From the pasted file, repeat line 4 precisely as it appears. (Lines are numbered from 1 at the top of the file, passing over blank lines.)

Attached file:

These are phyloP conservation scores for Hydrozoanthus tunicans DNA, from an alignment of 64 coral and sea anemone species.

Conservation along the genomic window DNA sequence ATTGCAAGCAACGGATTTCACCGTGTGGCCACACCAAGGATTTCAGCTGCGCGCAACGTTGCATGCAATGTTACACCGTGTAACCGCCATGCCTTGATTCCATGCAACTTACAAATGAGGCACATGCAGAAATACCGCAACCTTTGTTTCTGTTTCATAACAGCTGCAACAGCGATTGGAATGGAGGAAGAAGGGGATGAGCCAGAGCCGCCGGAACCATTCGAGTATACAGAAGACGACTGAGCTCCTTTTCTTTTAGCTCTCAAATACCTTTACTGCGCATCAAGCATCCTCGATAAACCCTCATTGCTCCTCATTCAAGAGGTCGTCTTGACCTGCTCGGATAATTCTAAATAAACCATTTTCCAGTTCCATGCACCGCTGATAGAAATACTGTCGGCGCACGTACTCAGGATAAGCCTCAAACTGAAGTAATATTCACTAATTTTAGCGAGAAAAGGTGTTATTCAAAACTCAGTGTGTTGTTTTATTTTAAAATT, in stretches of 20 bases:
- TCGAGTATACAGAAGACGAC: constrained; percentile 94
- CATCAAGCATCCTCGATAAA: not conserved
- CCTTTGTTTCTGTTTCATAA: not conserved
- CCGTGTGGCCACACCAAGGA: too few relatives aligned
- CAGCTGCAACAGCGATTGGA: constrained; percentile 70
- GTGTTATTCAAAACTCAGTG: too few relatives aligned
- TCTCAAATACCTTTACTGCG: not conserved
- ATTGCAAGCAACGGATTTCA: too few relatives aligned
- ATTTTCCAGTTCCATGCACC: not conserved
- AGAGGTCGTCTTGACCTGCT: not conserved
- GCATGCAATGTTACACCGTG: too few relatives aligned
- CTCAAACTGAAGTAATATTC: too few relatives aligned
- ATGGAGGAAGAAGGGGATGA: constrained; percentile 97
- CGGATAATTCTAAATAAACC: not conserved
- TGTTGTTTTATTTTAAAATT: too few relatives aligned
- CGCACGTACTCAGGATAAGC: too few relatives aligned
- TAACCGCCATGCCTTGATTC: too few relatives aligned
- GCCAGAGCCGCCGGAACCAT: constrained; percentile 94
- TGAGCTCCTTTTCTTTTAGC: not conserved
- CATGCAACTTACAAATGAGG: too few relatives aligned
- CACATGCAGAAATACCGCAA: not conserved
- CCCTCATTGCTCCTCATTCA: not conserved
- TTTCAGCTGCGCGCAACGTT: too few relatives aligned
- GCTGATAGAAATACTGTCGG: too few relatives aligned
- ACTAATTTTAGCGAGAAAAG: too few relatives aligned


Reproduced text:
- CATCAAGCATCCTCGATAAA: not conserved